Topete Trial Now Delayed Until August 1


topete-marcoHearing Punctuated by Snarky Exchange Between DA and Defense Counsel –

Yet another delay in the trial of Marco Topete will push the start of the trial to more than three years after he allegedly shot and killed Yolo County Sheriff’s Deputy Tony Diaz.

The trial of Mr. Topete has been pushed back to August 1, 2011, and Judge Richardson will attempt to preserve as many of the jurors as possible who were death-qualified during a five week proces.

On Thursday, a note from the doctor for Thomas Purtell, co-counsel for the defense, confirmed what we all believed from the start – Mr. Purtell suffered an acute stroke and his doctor advised the 83-year-old attorney against getting involved in the death penalty case.

Flanking lead counsel for the defense, Hayes Gable, was Dwight Samuel, a death penalty qualified attorney.  He described himself as available following a federal jury trial set from June until July 15.

He suggested he could start by mid to late August, at the earliest, and believed, given the complexity of the case and the volume of discovery, pushing it to September would be better.

Hayes Gable reminded the court that he had a Federal Trial in July, and he had set this a long time ago for July 18.  It is a short trial of five days, but he had believed that this case would have been completed by that point.

The District Attorney’s office, led by Garrett Hamilton, has been unhappy for some time at what they have called delaying tactics. The DA’s office wanted to proceed back in September, only to see Mr. Topete dismiss his counsel, then subsequently take them back.

Mr. Hamilton told the court that Penal Code 987.05 required good cause to move the trial date (which he acknowledged existed).  However, he wanted the motion formalized in writing to list specific trial dates to move this forward.

Judge Richardson inquired from the defense as to what role Mr. Purtell would have played and what role Mr. Samuel would play.  Mr. Gable responded that they operated under an equal sharing of responsibilities even though he was the lead counsel who would make all final decisions.

He said that Mr. Purtell played a huge role and he foresaw that Mr. Samuel would play a similar role.

Mr. Hamilton continued, however, to push his concern that they be ready to proceed on a specific date in a motion.  He said, from what he had heard, Mr. Samuel may not be ready and he may not know how much work is required and he is afraid that there will be additional requests for continuances.

This led to a sarcastic response by Hayes Gable, suggesting that Mr. Hamilton wanted an assurance that they would never ask for a continuance.

Mr. Hamilton responded that he wants some assurance they can go forward at the specified date.

Mr. Gable reminded the court that Mr. Samuel will need to go over all documents and become fully familiar with the case, that there is no way they can predict at this point that they won’t need a continuance down the road.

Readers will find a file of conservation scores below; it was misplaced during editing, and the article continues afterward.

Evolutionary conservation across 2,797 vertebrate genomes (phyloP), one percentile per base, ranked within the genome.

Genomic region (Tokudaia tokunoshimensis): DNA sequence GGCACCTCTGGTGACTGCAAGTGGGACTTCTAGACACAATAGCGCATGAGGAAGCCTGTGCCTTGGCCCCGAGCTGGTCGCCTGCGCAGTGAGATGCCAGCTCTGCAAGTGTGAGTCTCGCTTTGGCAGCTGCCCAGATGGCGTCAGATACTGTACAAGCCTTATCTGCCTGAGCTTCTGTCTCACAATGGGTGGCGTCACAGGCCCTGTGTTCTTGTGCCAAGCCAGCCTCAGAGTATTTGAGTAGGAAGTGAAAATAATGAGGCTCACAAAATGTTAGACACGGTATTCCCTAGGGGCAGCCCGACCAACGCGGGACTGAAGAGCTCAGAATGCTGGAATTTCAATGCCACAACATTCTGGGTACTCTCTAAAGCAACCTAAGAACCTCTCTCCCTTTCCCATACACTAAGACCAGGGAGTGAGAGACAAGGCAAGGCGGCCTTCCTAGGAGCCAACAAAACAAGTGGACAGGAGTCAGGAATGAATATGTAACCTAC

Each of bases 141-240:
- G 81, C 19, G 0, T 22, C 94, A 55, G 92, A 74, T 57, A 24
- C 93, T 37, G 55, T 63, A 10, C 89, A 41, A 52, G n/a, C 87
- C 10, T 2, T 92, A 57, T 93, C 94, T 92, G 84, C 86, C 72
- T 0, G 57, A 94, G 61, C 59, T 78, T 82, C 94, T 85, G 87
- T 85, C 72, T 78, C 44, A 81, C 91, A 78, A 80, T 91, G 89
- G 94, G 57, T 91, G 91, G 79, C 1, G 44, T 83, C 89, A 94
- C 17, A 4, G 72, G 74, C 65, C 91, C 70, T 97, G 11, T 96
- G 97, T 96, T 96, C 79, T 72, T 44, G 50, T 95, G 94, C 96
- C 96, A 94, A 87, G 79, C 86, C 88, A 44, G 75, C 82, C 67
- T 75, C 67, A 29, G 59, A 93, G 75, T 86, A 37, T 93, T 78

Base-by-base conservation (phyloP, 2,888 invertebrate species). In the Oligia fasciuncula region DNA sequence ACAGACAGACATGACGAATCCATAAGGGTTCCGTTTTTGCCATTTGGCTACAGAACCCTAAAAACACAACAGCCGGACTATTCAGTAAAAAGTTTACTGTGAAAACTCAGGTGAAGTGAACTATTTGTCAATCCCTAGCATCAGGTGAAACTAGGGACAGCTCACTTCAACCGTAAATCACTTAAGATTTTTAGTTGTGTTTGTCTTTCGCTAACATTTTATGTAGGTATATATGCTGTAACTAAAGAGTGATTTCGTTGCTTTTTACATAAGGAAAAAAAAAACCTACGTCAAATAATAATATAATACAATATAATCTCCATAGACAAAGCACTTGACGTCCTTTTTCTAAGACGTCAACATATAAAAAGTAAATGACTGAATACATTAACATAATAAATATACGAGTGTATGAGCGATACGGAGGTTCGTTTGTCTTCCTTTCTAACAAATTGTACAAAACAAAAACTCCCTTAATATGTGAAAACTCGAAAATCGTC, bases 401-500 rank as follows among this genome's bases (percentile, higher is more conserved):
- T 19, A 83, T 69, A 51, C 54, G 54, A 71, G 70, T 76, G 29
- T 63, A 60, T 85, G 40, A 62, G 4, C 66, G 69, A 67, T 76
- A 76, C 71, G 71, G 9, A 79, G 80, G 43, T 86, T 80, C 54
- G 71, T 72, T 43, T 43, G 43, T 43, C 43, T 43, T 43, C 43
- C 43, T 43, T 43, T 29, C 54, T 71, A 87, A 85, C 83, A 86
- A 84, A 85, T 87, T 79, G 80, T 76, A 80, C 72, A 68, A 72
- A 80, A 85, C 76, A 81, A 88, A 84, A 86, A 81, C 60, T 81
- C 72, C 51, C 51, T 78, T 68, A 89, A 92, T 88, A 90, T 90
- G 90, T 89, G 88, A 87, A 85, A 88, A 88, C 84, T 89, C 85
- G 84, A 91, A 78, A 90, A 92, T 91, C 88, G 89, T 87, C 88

Judge Richardson said that he understands the concerns of Mr. Hamilton and that he foresaw moving forward sooner than August.

Mr. Samuel responded that the August 1 calendar is clearly pushing it – he will have to drop everything except for the calendar in order to achieve that timeline.  He is willing to do it, but wanted the court to realize that this is an enormous task and will take sacrifice on his part to achieve it.

Judge Richardson said that the date in the court’s view is a generous scheduling.  He was also concerned that the court spent five weeks death-qualifying the jurors and he hopes to keep as many as he possible can.

They will go back to the jury and hardship them for August.  There were a number of concerns about the ability to do this, but Judge Richardson was adamant about preserving as many of the jurors as possible.

—David M. Greenwald reporting


About The Author

David Greenwald is the founder, editor, and executive director of the Davis Vanguard. He founded the Vanguard in 2006. David Greenwald moved to Davis in 1996 to attend Graduate School at UC Davis in Political Science. He lives in South Davis with his wife Cecilia Escamilla Greenwald and three children.

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3 thoughts on “Topete Trial Now Delayed Until August 1”

  1. E Roberts Musser

    Sounds like nerves are getting frayed on both prosecution and defense end, and the judge is not too happy either. This is the frustrating part of trial work, especially death penalty cases. It is difficult, I believe, to get attorneys to take death penalty cases – and you can see why… they are long, arduous, complicated…

  2. medwoman

    ….they are long, arduous, complicated …. And one might argue a waste of time, money and effort, since regardless of whether one favors or opposes this penalty, it in indisputable that it has not been enacted in California since 2006 thus effectively turning death row into life in prison without the possibility of parole.

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